Eric Liddell – the life of an athletics legend

The Eric Liddell 100 website

Written by Colin Shields and edited by Arnold Black

The son of a family of Scottish congregationalist missionaries, Eric Liddell was born in the North China city of Tientsin in January 1902.

His father had been a draper before becoming a missionary in the 1890s and travelled to China on behalf of the London Missionary Society.

In 1907, with his parents returning home on leave, Liddell was five years old when he set foot in Scotland for the first time. The following year Eric and his older brother Robert went to Eltham College in London, a school for the sons of missionaries, where he stayed for the next 12 years.

Eric entered Edinburgh University in the autumn of 1920 to study for a B.Sc. Degree in pure science over four years.

Within a few months he had been recruited to the University Athletic Club by fellow students, though at only 5 foot 9 and a shade over 11 stone in weight he hardly possessed the build of a budding champion athlete.

In 1921, he made a startling and successful debut at the SAAA National Championships at Glasgow’s Hampden Park. There he recorded the first of his five National sprint double wins between 1921 and 1925.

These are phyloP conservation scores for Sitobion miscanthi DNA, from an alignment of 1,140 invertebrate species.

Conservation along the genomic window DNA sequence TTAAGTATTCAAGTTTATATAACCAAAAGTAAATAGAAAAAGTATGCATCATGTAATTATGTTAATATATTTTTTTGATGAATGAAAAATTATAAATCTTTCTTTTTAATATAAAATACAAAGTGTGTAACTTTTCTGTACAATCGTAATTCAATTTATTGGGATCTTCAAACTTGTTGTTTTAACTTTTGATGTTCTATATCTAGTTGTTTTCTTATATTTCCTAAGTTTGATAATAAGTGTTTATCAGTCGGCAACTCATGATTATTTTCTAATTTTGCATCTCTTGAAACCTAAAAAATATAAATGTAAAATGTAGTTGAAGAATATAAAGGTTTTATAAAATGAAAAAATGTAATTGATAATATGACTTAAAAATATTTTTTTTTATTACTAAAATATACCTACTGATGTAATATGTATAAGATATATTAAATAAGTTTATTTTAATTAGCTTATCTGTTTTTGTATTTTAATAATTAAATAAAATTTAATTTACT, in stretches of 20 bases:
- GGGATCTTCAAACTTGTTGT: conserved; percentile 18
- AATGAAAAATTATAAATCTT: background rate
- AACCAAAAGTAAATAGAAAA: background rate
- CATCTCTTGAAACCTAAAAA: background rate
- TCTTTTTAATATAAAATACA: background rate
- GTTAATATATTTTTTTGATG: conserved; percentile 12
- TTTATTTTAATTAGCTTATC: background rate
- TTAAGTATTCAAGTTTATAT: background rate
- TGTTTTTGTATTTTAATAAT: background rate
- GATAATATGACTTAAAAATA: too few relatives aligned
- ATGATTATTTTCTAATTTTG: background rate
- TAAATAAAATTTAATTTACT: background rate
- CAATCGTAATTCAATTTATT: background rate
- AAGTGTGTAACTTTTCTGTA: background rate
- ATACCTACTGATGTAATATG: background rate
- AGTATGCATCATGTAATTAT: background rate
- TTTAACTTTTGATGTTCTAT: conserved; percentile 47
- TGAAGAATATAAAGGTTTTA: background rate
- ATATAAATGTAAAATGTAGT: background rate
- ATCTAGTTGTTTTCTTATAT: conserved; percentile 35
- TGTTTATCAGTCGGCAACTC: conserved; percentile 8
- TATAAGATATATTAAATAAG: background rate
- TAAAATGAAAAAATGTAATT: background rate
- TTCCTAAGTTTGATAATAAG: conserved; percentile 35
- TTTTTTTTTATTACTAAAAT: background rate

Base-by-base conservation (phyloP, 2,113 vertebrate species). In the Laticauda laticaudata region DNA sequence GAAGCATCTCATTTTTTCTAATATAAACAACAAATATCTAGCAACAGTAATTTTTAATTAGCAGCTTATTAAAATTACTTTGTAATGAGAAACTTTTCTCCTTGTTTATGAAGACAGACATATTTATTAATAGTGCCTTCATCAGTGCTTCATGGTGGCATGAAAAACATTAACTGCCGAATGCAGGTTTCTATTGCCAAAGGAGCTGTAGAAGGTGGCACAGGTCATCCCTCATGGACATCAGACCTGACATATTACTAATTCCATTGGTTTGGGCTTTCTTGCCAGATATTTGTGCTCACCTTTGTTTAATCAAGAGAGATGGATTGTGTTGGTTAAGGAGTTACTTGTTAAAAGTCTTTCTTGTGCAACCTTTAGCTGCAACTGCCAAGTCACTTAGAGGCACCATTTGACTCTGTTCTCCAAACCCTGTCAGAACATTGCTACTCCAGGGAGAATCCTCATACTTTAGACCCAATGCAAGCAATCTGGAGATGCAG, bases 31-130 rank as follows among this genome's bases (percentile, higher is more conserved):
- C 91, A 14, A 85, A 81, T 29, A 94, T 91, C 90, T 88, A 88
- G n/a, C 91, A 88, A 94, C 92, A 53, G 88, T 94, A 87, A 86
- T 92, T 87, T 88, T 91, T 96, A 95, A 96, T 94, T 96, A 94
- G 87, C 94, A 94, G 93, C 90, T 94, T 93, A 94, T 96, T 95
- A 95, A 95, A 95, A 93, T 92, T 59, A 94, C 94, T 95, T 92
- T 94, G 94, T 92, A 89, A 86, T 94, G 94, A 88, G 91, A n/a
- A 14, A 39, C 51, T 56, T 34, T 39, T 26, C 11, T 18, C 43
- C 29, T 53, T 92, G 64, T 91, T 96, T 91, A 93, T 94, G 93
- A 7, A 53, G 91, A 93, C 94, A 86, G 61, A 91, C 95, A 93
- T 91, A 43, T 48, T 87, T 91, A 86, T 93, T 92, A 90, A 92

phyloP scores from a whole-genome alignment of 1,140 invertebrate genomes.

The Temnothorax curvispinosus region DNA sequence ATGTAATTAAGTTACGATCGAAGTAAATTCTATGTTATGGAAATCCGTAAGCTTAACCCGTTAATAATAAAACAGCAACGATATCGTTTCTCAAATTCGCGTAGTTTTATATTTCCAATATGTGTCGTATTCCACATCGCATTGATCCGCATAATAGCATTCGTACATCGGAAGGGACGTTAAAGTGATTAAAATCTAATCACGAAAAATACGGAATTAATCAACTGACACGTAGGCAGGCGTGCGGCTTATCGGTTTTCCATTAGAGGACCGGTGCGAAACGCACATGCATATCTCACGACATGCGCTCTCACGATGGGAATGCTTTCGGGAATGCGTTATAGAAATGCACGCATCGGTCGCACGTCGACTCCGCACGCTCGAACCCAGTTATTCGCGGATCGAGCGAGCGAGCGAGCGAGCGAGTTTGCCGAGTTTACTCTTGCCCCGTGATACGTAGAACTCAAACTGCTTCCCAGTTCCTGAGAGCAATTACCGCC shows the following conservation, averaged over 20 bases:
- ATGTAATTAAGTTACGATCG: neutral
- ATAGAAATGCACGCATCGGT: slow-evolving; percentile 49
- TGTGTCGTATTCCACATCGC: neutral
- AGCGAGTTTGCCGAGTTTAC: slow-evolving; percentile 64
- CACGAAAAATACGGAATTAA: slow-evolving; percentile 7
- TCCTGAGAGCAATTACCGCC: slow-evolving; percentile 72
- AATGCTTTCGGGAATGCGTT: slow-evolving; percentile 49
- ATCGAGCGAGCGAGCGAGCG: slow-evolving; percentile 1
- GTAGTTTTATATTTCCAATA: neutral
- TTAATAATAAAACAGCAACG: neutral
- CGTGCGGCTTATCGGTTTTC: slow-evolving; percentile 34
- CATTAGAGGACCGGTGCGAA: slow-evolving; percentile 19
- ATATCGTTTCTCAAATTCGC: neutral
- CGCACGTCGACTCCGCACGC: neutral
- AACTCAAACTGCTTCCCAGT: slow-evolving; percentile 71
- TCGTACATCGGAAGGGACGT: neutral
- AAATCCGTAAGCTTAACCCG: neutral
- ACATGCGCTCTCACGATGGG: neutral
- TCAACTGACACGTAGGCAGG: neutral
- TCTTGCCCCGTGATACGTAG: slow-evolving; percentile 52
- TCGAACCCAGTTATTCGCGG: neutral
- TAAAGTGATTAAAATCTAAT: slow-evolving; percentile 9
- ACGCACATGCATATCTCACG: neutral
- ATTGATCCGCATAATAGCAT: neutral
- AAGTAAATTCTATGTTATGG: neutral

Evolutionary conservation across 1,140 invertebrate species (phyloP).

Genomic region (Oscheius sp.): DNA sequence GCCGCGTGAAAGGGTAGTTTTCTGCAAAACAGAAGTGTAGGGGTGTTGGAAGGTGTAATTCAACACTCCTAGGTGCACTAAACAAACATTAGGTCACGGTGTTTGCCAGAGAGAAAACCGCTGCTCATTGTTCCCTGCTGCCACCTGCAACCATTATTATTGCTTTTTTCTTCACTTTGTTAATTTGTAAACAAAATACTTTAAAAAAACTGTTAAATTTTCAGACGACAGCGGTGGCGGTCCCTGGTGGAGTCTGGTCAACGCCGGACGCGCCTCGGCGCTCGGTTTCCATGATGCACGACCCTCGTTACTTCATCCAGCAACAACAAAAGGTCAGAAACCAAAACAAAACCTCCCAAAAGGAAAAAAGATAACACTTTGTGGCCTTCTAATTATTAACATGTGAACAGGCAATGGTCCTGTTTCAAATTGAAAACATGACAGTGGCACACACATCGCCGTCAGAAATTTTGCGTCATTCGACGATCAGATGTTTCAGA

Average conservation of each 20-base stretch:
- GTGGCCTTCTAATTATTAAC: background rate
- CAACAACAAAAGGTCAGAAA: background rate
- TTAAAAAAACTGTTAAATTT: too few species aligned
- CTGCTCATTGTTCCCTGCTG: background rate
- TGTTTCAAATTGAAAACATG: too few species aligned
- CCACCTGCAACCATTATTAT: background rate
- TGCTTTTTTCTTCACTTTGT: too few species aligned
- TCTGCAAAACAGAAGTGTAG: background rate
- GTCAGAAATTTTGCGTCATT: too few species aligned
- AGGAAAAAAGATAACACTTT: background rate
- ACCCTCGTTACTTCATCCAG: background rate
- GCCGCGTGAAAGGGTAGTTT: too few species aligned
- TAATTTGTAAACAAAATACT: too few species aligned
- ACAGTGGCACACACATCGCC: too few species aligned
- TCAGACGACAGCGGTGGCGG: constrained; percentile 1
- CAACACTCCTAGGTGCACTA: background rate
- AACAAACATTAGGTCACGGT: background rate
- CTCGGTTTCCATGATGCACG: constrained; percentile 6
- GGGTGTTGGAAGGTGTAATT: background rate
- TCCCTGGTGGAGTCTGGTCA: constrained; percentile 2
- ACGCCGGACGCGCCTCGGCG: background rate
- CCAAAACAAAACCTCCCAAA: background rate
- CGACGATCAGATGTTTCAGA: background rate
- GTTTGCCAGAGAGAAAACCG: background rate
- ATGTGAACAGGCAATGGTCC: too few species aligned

Liddell was a charismatic athlete with a distinctive, if ungainly style, running with his head back and arms flailing, clearly giving every ounce of effort he could summon.

Spectators loved him for his infectious enthusiasm and many attended sports meetings purely to see him run.

Liddell was one of that rare breed of men who were talented enough to gain honours when representing their country at international level in two different sports – in his case, athletics and rugby.

He represented Scotland in seven international rugby matches in just 18 months, scoring four tries.